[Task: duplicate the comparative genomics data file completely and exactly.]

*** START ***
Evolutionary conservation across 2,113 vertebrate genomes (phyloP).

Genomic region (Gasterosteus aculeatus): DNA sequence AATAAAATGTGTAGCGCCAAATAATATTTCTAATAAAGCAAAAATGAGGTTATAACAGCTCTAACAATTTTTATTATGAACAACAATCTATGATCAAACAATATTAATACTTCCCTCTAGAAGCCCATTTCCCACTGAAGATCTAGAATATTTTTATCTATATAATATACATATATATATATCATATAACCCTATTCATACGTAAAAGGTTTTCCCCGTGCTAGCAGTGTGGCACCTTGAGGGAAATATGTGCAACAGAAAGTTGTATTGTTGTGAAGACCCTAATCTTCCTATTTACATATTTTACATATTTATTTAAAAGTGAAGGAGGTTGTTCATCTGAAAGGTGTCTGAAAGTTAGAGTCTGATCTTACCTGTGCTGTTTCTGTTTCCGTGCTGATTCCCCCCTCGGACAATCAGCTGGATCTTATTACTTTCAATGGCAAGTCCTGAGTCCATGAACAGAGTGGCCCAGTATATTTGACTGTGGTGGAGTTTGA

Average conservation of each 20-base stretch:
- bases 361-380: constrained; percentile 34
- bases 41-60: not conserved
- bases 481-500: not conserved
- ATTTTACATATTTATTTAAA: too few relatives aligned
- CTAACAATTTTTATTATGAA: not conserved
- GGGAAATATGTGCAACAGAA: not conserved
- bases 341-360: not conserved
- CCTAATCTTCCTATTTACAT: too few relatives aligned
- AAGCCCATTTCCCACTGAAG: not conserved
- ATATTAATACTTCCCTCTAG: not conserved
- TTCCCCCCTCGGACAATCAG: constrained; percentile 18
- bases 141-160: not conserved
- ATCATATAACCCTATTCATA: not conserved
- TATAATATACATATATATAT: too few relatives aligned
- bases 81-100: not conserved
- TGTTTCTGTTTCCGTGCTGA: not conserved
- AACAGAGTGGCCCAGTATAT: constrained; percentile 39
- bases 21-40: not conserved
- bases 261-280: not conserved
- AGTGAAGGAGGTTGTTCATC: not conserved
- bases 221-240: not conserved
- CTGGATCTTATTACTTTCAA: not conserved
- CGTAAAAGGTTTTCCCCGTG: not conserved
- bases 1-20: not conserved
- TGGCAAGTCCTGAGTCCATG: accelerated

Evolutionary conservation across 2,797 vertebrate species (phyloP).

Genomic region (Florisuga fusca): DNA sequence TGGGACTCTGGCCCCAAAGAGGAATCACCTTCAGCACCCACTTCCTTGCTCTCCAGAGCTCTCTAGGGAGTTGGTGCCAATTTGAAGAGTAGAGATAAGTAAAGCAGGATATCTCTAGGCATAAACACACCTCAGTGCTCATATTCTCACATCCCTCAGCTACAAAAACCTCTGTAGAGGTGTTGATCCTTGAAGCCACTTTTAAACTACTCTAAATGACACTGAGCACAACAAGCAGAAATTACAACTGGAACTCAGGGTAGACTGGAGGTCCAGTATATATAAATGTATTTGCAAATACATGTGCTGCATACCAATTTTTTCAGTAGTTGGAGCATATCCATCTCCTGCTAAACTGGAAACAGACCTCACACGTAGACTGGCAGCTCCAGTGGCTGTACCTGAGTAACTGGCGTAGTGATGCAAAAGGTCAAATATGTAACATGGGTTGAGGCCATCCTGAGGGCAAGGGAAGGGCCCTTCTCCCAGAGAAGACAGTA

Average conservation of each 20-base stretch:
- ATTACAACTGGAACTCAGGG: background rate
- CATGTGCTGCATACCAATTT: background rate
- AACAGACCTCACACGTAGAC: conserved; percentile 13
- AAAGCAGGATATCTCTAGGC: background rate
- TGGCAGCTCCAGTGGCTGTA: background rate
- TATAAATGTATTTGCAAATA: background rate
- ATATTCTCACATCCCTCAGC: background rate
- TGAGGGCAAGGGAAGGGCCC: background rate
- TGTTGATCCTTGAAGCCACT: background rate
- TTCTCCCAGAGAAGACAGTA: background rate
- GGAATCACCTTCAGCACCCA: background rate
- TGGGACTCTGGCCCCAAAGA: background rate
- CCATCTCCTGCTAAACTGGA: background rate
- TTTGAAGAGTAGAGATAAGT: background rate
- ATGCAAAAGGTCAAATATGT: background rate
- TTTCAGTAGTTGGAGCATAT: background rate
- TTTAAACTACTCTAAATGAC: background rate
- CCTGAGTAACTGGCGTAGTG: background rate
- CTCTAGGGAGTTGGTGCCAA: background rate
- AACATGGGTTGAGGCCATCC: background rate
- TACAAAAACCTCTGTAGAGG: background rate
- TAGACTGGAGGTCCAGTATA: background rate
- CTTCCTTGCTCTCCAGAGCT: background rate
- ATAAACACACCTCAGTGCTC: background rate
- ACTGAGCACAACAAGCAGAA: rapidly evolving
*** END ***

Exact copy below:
Evolutionary conservation across 2,113 vertebrate genomes (phyloP).

Genomic region (Gasterosteus aculeatus): DNA sequence AATAAAATGTGTAGCGCCAAATAATATTTCTAATAAAGCAAAAATGAGGTTATAACAGCTCTAACAATTTTTATTATGAACAACAATCTATGATCAAACAATATTAATACTTCCCTCTAGAAGCCCATTTCCCACTGAAGATCTAGAATATTTTTATCTATATAATATACATATATATATATCATATAACCCTATTCATACGTAAAAGGTTTTCCCCGTGCTAGCAGTGTGGCACCTTGAGGGAAATATGTGCAACAGAAAGTTGTATTGTTGTGAAGACCCTAATCTTCCTATTTACATATTTTACATATTTATTTAAAAGTGAAGGAGGTTGTTCATCTGAAAGGTGTCTGAAAGTTAGAGTCTGATCTTACCTGTGCTGTTTCTGTTTCCGTGCTGATTCCCCCCTCGGACAATCAGCTGGATCTTATTACTTTCAATGGCAAGTCCTGAGTCCATGAACAGAGTGGCCCAGTATATTTGACTGTGGTGGAGTTTGA

Average conservation of each 20-base stretch:
- bases 361-380: constrained; percentile 34
- bases 41-60: not conserved
- bases 481-500: not conserved
- ATTTTACATATTTATTTAAA: too few relatives aligned
- CTAACAATTTTTATTATGAA: not conserved
- GGGAAATATGTGCAACAGAA: not conserved
- bases 341-360: not conserved
- CCTAATCTTCCTATTTACAT: too few relatives aligned
- AAGCCCATTTCCCACTGAAG: not conserved
- ATATTAATACTTCCCTCTAG: not conserved
- TTCCCCCCTCGGACAATCAG: constrained; percentile 18
- bases 141-160: not conserved
- ATCATATAACCCTATTCATA: not conserved
- TATAATATACATATATATAT: too few relatives aligned
- bases 81-100: not conserved
- TGTTTCTGTTTCCGTGCTGA: not conserved
- AACAGAGTGGCCCAGTATAT: constrained; percentile 39
- bases 21-40: not conserved
- bases 261-280: not conserved
- AGTGAAGGAGGTTGTTCATC: not conserved
- bases 221-240: not conserved
- CTGGATCTTATTACTTTCAA: not conserved
- CGTAAAAGGTTTTCCCCGTG: not conserved
- bases 1-20: not conserved
- TGGCAAGTCCTGAGTCCATG: accelerated

Evolutionary conservation across 2,797 vertebrate species (phyloP).

Genomic region (Florisuga fusca): DNA sequence TGGGACTCTGGCCCCAAAGAGGAATCACCTTCAGCACCCACTTCCTTGCTCTCCAGAGCTCTCTAGGGAGTTGGTGCCAATTTGAAGAGTAGAGATAAGTAAAGCAGGATATCTCTAGGCATAAACACACCTCAGTGCTCATATTCTCACATCCCTCAGCTACAAAAACCTCTGTAGAGGTGTTGATCCTTGAAGCCACTTTTAAACTACTCTAAATGACACTGAGCACAACAAGCAGAAATTACAACTGGAACTCAGGGTAGACTGGAGGTCCAGTATATATAAATGTATTTGCAAATACATGTGCTGCATACCAATTTTTTCAGTAGTTGGAGCATATCCATCTCCTGCTAAACTGGAAACAGACCTCACACGTAGACTGGCAGCTCCAGTGGCTGTACCTGAGTAACTGGCGTAGTGATGCAAAAGGTCAAATATGTAACATGGGTTGAGGCCATCCTGAGGGCAAGGGAAGGGCCCTTCTCCCAGAGAAGACAGTA

Average conservation of each 20-base stretch:
- ATTACAACTGGAACTCAGGG: background rate
- CATGTGCTGCATACCAATTT: background rate
- AACAGACCTCACACGTAGAC: conserved; percentile 13
- AAAGCAGGATATCTCTAGGC: background rate
- TGGCAGCTCCAGTGGCTGTA: background rate
- TATAAATGTATTTGCAAATA: background rate
- ATATTCTCACATCCCTCAGC: background rate
- TGAGGGCAAGGGAAGGGCCC: background rate
- TGTTGATCCTTGAAGCCACT: background rate
- TTCTCCCAGAGAAGACAGTA: background rate
- GGAATCACCTTCAGCACCCA: background rate
- TGGGACTCTGGCCCCAAAGA: background rate
- CCATCTCCTGCTAAACTGGA: background rate
- TTTGAAGAGTAGAGATAAGT: background rate
- ATGCAAAAGGTCAAATATGT: background rate
- TTTCAGTAGTTGGAGCATAT: background rate
- TTTAAACTACTCTAAATGAC: background rate
- CCTGAGTAACTGGCGTAGTG: background rate
- CTCTAGGGAGTTGGTGCCAA: background rate
- AACATGGGTTGAGGCCATCC: background rate
- TACAAAAACCTCTGTAGAGG: background rate
- TAGACTGGAGGTCCAGTATA: background rate
- CTTCCTTGCTCTCCAGAGCT: background rate
- ATAAACACACCTCAGTGCTC: background rate
- ACTGAGCACAACAAGCAGAA: rapidly evolving